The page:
These are the redwood forests of California, the only trees of their kind in the world and indigenous only to these two areas within the State. The coast timber is known botanically as sequoia sempervirens, that in the interior as sequoia gigantea. As the name indicates, the latter is the larger species of the two, although the fibre of the timber is coarser and the wood softer and consequently less valuable commercially than the sequoia sempervirens—which in Santa Cruz, San Mateo, Marin, and Sonoma counties has been almost wholly logged off, because of its accessibility. In northern Mendocino, Humboldt, and Del Norte counties, however, sixty years of logging seems scarcely to have left a scar upon this vast body of timber. Notwithstanding sixty years of attrition, there remain in this section of the redwood belt thousands upon thousands of acres of virgin timber that had already attained a vigorous growth when Christ was crucified. In their vast, sombre recesses, with the sunlight filtering through their branches two hundred and fifty feet above, one hears no sound save the tremendous diapason of the silence of the ages; here, more forcibly than elsewhere in the universe, is one reminded of the littleness of man and the glory of his creator.
In sizes ranging from five to twenty feet in diameter, the brown trunks rise perpendicularly to a height of from ninety to a hundred and fifty feet before putting forth a single limb, which frequently is more massive than the growth which men call a tree in the forests of Michigan. Scattered between the giants, like subjects around their king, one finds noble fir, spruce, or pines, with some Valparaiso live oak, black oak, pepper-wood, madrone, yew, and cedar.
In May and June, when the twisted and cowering madrone trees are putting forth their clusters of creamy buds, when the white blossoms of the dogwoods line the banks of little streams, when the azaleas and rhododendrons, lovely and delicate as orchids, blaze a bed of glory, and the modest little oxalis has thrust itself up through the brown carpet of pine-needles and redwood-twigs, these wonderful forests cast upon one a potent spell. To have seen them once thus in gala dress is to yearn thereafter to see them again and still again and grieve always in the knowledge of their inevitable death at the hands of the woodsman.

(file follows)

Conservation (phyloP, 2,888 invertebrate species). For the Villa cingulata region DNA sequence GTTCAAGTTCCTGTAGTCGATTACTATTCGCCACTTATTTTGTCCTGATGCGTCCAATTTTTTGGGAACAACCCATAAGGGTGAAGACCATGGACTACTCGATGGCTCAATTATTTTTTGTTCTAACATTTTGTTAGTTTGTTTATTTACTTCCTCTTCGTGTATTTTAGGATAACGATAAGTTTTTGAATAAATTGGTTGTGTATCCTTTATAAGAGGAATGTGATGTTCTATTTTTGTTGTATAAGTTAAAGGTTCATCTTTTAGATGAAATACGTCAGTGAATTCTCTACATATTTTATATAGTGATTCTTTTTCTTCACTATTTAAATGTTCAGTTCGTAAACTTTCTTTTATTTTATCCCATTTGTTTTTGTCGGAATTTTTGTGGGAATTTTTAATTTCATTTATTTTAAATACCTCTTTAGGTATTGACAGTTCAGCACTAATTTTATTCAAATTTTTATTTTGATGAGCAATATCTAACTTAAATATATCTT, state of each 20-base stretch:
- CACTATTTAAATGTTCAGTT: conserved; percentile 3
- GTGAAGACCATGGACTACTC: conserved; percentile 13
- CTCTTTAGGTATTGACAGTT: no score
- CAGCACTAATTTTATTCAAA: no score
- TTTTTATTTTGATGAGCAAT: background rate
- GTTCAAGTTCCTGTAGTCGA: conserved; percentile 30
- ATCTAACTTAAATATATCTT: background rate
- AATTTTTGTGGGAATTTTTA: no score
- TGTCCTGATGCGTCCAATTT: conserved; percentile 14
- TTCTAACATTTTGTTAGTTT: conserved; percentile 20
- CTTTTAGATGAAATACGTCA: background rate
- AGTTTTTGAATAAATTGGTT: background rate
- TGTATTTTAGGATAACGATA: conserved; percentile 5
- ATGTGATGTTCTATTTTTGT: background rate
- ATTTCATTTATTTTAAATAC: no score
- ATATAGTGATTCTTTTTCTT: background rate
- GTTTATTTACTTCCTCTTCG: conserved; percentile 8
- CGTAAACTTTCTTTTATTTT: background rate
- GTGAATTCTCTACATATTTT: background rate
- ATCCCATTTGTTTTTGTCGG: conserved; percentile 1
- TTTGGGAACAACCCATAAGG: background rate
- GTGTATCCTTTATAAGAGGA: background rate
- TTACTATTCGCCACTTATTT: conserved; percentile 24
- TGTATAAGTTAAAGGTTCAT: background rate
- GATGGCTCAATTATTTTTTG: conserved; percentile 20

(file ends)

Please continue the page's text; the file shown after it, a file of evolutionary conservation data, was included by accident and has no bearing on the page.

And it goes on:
John Cardigan settled in Humboldt County, where the sequoia sempervirens attains the pinnacle of its glory, and with the lust for conquest hot in his blood, he filed upon a quarter-section of the timber almost on the shore of Humboldt Bay—land upon which a city subsequently was to be built. With his double-bitted axe and crosscut saw John Cardigan brought the first of the redwood giants crashing to the earth above which it had towered for twenty centuries, and in the form of split posts, railroad ties, pickets, and shakes, the fallen giant was hauled to tidewater in ox-drawn wagons and shipped to San Francisco in the little two-masted coasting schooners of the period. Here, by the abominable magic of barter and trade, the dismembered tree was transmuted into dollars and cents and returned to Humboldt County to assist John Cardigan in his task of hewing an empire out of a wilderness.